Regional inequalities have always been large in Turkey: Istanbul and its neighbouring cities, especially Kocaeli (İzmit), take the lion’s share of private and public investment. These two cities, with a total population of 14,815,816, are responsible for 26.2 percent of the GDP. The contribution to GDP of Diyarbakır, a city the same size as Kocaeli (1,518,958), is 1.1 percent. The contribution to GDP of cities such as Bitlis (population 228,767) and Muş and Şırnak (population more than 400,000 each), does not exceed 0.1 percent. The peripheral situation of these cities cannot alone explain the causes of poverty: under the Kemalist Republic, authorities refused to invest in sectors other than military and security.
The State Planning Organization (Devlet Planlama Teșkilatı) has attempted since the 1960s to address these inequalities. With the creation of ‘large municipalities’ and new urban entities, followed by the establishment of Regional Development Agencies (Bölgesel Kalkınma Ajansları) in the 2000s, the state produced a new development policy that benefited the regions and provinces, but the results were occasionally disappointing. The cases of Diyarbakır and Urfa show how measures remain unimplemented due to the lack of necessary human, financial, and technical resources. The results were mixed: the per capita income in some Kurdish provinces, for instances, is one-tenth that of large cities in western Turkey. While the Central Anatolia region benefits from its proximity to the Aegean and Mediterranean regions and the emergence of new industrial centres, the coasts of the Black Sea, with the exception of some areas such as Trabzon, are still neglected.
Work and Migration
The labour force in Turkey totals 46.9 million, of which 24.5 million are women. (Official sources estimate the participation of women in work at only 26 percent.) 3.5 million are unemployed, and 500,000 young people enter the job market every year. A study prepared by Koç University, in Istanbul, shows the difficulties faced by young people in finding their first job, particularly in an urban context. According to another report prepared by the pro-government think tank SETA, agriculture’s share of the job market decreased from 36 percent (7.7 million) in 2000 to 24 percent (5.2 million) in 2009. Fifty-three percent of those between 20 and 24 were able to find jobs in rural areas, compared to 35 percent in urban areas.
The emigration of labour has long been an issue in Turkey, but emigration has been stabilized today and even reversed. It is estimated that the number of Turkish nationals and their descendants in Europe, the US, and Australia totals 4 million, or more than 5 percent of the population in Turkey. According to the deputy chairman of the Turkish-German Chamber of Commerce and Industry, many highly qualified third-generation Turkish immigrant professionals are returning to Turkey from Germany to pursue an occupation, marginally reversing the migration to Europe that began in the 1960s.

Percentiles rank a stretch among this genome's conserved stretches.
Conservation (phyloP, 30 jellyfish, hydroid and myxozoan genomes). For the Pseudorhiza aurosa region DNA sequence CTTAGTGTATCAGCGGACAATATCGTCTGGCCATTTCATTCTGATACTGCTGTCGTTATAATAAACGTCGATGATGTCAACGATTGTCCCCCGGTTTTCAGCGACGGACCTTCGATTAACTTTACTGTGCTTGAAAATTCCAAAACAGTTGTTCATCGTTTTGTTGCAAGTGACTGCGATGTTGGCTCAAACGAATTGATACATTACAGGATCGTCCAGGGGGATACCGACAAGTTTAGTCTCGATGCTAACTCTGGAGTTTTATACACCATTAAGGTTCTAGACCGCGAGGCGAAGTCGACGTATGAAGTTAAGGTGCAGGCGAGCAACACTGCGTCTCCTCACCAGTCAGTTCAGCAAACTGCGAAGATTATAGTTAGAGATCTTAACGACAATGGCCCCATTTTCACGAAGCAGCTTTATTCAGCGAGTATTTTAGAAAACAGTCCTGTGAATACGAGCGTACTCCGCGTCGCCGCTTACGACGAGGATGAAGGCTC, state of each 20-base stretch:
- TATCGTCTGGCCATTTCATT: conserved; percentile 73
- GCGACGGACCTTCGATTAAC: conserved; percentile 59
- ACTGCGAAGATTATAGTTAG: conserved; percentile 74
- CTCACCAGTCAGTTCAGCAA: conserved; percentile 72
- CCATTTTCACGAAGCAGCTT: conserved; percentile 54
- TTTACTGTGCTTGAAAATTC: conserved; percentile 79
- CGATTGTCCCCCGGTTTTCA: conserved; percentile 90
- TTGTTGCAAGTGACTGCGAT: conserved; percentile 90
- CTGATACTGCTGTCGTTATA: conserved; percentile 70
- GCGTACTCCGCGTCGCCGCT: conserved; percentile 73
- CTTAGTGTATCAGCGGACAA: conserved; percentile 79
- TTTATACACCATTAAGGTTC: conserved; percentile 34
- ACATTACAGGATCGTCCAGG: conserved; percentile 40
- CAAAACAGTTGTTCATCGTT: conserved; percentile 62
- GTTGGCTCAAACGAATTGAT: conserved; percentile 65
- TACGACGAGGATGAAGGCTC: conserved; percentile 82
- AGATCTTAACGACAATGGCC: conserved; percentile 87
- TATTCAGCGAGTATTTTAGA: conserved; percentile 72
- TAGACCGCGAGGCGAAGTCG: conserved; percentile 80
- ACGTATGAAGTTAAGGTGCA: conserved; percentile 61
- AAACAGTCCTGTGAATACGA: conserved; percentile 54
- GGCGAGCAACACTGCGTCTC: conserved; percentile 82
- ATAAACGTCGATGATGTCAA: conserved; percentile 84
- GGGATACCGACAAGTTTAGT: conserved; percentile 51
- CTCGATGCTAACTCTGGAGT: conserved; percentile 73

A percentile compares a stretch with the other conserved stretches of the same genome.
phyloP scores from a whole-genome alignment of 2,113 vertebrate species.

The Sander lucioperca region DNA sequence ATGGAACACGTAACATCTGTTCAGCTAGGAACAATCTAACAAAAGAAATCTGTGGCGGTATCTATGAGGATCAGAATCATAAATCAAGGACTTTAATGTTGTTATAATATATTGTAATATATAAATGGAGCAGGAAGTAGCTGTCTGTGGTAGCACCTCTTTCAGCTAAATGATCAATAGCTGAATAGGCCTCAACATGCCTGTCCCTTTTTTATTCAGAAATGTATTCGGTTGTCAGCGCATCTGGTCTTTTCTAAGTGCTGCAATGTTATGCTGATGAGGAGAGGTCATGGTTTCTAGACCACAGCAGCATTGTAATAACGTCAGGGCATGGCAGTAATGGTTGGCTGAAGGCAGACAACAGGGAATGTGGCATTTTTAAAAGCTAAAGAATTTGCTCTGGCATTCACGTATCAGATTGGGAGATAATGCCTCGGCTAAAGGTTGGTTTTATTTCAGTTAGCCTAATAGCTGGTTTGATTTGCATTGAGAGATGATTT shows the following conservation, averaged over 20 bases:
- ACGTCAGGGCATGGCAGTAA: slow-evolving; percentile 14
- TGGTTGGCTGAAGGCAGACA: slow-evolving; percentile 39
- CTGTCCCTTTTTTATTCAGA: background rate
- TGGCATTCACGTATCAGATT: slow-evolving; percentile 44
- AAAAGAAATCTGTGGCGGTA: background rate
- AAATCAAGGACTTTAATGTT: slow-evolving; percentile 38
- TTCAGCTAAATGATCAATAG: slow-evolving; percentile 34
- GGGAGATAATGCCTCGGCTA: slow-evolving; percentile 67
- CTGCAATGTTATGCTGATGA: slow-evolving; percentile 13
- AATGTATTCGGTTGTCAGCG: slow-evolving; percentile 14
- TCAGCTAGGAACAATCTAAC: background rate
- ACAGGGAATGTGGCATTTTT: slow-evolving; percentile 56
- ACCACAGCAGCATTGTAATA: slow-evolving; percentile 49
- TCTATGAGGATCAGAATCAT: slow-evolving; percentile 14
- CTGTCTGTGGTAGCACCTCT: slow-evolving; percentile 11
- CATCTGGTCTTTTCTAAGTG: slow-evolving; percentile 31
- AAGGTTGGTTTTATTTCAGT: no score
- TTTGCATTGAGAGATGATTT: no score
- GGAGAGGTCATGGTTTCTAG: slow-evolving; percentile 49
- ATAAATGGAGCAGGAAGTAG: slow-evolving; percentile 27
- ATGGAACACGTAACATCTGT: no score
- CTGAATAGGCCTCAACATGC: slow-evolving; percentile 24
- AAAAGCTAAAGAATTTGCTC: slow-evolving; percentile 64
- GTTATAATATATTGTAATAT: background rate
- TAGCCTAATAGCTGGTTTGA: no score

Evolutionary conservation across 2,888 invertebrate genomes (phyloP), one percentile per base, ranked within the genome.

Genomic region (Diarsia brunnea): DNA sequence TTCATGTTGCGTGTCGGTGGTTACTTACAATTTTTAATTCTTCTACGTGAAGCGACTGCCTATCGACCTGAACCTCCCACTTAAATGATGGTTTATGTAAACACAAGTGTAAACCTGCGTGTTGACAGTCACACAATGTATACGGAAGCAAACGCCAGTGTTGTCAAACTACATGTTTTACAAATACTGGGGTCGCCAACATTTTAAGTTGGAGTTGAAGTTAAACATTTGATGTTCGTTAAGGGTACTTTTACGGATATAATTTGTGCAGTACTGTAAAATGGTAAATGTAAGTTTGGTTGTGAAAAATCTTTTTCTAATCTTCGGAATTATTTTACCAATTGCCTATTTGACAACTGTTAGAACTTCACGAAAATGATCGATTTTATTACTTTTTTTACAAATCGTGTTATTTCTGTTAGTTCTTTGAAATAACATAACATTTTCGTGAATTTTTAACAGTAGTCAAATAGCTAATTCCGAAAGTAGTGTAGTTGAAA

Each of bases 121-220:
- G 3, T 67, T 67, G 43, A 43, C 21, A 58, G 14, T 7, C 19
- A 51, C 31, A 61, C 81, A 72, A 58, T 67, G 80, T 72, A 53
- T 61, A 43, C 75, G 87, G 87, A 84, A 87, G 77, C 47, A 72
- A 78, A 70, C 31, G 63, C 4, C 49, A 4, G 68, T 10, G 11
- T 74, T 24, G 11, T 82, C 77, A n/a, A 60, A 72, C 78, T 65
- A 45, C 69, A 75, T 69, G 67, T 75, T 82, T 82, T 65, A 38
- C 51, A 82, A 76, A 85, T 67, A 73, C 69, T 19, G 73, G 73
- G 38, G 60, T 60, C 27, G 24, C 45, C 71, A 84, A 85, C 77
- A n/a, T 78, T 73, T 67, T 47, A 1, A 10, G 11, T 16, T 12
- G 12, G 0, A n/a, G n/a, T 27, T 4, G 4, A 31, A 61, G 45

Even if the rush to the western El Dorado is fading, internal migration continues. According to the above-mentioned SETA report, Istanbul, Eastern Marmara, and the Aegean region are home to nearly 68 percent of wage earners, which explains the continued migration of labour from the rest of Anatolia to these locations.
Furthermore, the war and massive destruction in the rural areas in Kurdistan in the 1990s also strengthened internal migration, leading to the formation of large Kurdish communities in Istanbul, Ankara, Izmir, Adana, Mersin, and many other cities.
Turkey has become a transit hub for Afghani and Iraqi immigrants and sometimes African immigrants bound for Europe. The number of these immigrants is estimated at hundreds of thousands; they are often employed in the informal sector, pending possible departure for Europe. These immigrants represent 2 percent of the Turkish labour force, or nearly one million people. It is estimated that Turkey has about 80,000 Armenian immigrants without legal status.
Position in the Global Market
Turkey has long depended on the import of manufactured products, and its agricultural exports have failed to counterbalance this dependence. Since the economic restructuring of 1980-1990, Turkey has encouraged the export of industrial products and developed expertise in the construction field, first in the Arab world in the 1980s and then in the former Soviet Union in 1990s. Turkey is the sixth-largest economy and the seventh-largest trading partner in Europe, on which it depends heavily for imports and exports. Today, even though it has lost some of its influence, the European Union remains the main trading partner of Turkey, with which it entered a customs union in 1995. According to recent estimates, Turkish exports to the European Union decreased from 48.4 percent in 2011 to 41 percent in 2012, and its imports from the European Union decreased from 38.4 percent to 36.9 percent.
Although it has not made the top twenty in the world, the Istanbul Stock Exchange is important in the Balkans and the Black Sea region.